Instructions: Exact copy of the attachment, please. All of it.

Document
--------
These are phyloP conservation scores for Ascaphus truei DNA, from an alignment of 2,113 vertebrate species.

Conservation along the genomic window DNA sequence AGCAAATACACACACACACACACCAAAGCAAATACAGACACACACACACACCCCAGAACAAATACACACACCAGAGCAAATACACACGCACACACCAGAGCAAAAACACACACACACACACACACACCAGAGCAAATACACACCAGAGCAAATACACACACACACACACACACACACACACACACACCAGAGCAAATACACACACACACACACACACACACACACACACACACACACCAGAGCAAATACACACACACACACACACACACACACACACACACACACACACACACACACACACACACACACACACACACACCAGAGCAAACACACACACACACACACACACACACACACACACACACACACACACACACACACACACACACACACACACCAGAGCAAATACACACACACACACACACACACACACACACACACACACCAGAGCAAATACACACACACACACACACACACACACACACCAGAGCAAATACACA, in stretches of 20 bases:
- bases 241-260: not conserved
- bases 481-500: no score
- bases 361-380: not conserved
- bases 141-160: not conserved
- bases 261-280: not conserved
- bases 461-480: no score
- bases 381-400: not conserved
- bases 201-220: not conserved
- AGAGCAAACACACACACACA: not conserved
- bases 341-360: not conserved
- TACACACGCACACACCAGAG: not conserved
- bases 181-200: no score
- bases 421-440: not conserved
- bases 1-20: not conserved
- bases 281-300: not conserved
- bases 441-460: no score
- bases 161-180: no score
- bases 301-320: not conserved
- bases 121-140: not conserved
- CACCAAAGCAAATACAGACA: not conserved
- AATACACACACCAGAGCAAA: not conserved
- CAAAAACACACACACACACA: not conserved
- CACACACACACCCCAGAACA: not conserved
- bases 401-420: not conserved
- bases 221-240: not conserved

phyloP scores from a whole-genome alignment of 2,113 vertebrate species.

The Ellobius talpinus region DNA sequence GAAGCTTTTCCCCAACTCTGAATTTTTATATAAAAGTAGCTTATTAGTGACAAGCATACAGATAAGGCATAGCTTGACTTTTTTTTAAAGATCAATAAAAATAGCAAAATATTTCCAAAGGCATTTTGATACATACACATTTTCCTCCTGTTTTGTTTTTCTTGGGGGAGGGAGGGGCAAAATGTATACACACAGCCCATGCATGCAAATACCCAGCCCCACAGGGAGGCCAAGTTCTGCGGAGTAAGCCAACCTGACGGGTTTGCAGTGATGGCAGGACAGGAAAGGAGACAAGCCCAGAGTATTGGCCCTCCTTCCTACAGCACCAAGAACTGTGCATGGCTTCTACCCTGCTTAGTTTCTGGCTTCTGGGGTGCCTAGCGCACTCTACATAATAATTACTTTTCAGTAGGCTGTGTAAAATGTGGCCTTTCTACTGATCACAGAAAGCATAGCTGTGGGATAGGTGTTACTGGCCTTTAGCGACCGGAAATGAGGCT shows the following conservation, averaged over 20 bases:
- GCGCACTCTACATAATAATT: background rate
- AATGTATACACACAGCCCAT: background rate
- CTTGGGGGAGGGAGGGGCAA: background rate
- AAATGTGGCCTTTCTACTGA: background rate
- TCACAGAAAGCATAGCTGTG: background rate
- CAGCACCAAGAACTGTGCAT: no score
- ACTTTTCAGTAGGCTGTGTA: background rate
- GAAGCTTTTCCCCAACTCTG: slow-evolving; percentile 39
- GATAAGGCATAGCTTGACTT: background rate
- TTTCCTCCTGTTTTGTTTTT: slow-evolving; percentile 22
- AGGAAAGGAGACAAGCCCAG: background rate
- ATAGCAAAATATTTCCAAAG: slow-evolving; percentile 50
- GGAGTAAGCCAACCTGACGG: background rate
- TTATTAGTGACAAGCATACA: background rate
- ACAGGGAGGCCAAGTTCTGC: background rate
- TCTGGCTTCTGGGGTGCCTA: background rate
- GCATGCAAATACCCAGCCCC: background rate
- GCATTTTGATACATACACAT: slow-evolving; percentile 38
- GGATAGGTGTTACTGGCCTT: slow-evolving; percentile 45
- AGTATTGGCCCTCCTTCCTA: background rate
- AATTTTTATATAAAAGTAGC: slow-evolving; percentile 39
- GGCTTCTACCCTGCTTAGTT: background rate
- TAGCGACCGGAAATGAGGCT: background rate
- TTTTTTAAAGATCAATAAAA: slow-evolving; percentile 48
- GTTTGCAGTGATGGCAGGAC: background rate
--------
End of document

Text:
These are phyloP conservation scores for Ascaphus truei DNA, from an alignment of 2,113 vertebrate species.

Conservation along the genomic window DNA sequence AGCAAATACACACACACACACACCAAAGCAAATACAGACACACACACACACCCCAGAACAAATACACACACCAGAGCAAATACACACGCACACACCAGAGCAAAAACACACACACACACACACACACCAGAGCAAATACACACCAGAGCAAATACACACACACACACACACACACACACACACACACCAGAGCAAATACACACACACACACACACACACACACACACACACACACACCAGAGCAAATACACACACACACACACACACACACACACACACACACACACACACACACACACACACACACACACACACACACCAGAGCAAACACACACACACACACACACACACACACACACACACACACACACACACACACACACACACACACACACACCAGAGCAAATACACACACACACACACACACACACACACACACACACACCAGAGCAAATACACACACACACACACACACACACACACACCAGAGCAAATACACA, in stretches of 20 bases:
- bases 241-260: not conserved
- bases 481-500: no score
- bases 361-380: not conserved
- bases 141-160: not conserved
- bases 261-280: not conserved
- bases 461-480: no score
- bases 381-400: not conserved
- bases 201-220: not conserved
- AGAGCAAACACACACACACA: not conserved
- bases 341-360: not conserved
- TACACACGCACACACCAGAG: not conserved
- bases 181-200: no score
- bases 421-440: not conserved
- bases 1-20: not conserved
- bases 281-300: not conserved
- bases 441-460: no score
- bases 161-180: no score
- bases 301-320: not conserved
- bases 121-140: not conserved
- CACCAAAGCAAATACAGACA: not conserved
- AATACACACACCAGAGCAAA: not conserved
- CAAAAACACACACACACACA: not conserved
- CACACACACACCCCAGAACA: not conserved
- bases 401-420: not conserved
- bases 221-240: not conserved

phyloP scores from a whole-genome alignment of 2,113 vertebrate species.

The Ellobius talpinus region DNA sequence GAAGCTTTTCCCCAACTCTGAATTTTTATATAAAAGTAGCTTATTAGTGACAAGCATACAGATAAGGCATAGCTTGACTTTTTTTTAAAGATCAATAAAAATAGCAAAATATTTCCAAAGGCATTTTGATACATACACATTTTCCTCCTGTTTTGTTTTTCTTGGGGGAGGGAGGGGCAAAATGTATACACACAGCCCATGCATGCAAATACCCAGCCCCACAGGGAGGCCAAGTTCTGCGGAGTAAGCCAACCTGACGGGTTTGCAGTGATGGCAGGACAGGAAAGGAGACAAGCCCAGAGTATTGGCCCTCCTTCCTACAGCACCAAGAACTGTGCATGGCTTCTACCCTGCTTAGTTTCTGGCTTCTGGGGTGCCTAGCGCACTCTACATAATAATTACTTTTCAGTAGGCTGTGTAAAATGTGGCCTTTCTACTGATCACAGAAAGCATAGCTGTGGGATAGGTGTTACTGGCCTTTAGCGACCGGAAATGAGGCT shows the following conservation, averaged over 20 bases:
- GCGCACTCTACATAATAATT: background rate
- AATGTATACACACAGCCCAT: background rate
- CTTGGGGGAGGGAGGGGCAA: background rate
- AAATGTGGCCTTTCTACTGA: background rate
- TCACAGAAAGCATAGCTGTG: background rate
- CAGCACCAAGAACTGTGCAT: no score
- ACTTTTCAGTAGGCTGTGTA: background rate
- GAAGCTTTTCCCCAACTCTG: slow-evolving; percentile 39
- GATAAGGCATAGCTTGACTT: background rate
- TTTCCTCCTGTTTTGTTTTT: slow-evolving; percentile 22
- AGGAAAGGAGACAAGCCCAG: background rate
- ATAGCAAAATATTTCCAAAG: slow-evolving; percentile 50
- GGAGTAAGCCAACCTGACGG: background rate
- TTATTAGTGACAAGCATACA: background rate
- ACAGGGAGGCCAAGTTCTGC: background rate
- TCTGGCTTCTGGGGTGCCTA: background rate
- GCATGCAAATACCCAGCCCC: background rate
- GCATTTTGATACATACACAT: slow-evolving; percentile 38
- GGATAGGTGTTACTGGCCTT: slow-evolving; percentile 45
- AGTATTGGCCCTCCTTCCTA: background rate
- AATTTTTATATAAAAGTAGC: slow-evolving; percentile 39
- GGCTTCTACCCTGCTTAGTT: background rate
- TAGCGACCGGAAATGAGGCT: background rate
- TTTTTTAAAGATCAATAAAA: slow-evolving; percentile 48
- GTTTGCAGTGATGGCAGGAC: background rate